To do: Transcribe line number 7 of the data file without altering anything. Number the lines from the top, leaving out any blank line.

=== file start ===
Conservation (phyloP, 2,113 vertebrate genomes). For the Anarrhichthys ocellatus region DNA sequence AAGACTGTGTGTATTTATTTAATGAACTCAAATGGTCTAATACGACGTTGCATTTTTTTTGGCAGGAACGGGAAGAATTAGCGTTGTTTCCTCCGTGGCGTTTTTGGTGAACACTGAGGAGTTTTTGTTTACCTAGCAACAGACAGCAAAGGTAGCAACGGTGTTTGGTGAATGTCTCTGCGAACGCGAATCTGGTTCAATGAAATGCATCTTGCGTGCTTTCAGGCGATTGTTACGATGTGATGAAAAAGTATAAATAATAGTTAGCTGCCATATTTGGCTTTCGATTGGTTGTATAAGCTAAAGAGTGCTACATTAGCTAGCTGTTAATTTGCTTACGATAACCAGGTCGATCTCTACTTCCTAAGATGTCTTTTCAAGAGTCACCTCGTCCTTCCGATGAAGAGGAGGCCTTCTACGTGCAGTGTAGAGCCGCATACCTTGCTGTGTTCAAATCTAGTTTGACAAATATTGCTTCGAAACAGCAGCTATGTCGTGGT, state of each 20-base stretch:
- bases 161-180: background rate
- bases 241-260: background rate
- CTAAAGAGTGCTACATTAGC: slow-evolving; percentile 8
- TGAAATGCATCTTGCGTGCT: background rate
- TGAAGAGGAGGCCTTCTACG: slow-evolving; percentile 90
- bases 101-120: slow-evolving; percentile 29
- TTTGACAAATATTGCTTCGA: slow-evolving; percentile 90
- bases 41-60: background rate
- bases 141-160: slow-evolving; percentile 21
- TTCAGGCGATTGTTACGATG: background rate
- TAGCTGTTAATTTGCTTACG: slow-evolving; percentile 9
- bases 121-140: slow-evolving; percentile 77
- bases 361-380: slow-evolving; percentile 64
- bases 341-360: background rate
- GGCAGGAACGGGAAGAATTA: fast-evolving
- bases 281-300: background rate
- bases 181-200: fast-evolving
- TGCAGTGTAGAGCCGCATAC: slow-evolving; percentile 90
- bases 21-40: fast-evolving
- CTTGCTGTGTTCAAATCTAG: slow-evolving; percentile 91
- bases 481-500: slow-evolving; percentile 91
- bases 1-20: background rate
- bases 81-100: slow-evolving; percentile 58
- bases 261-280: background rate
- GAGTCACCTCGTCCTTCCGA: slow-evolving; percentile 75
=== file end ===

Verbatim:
- bases 101-120: slow-evolving; percentile 29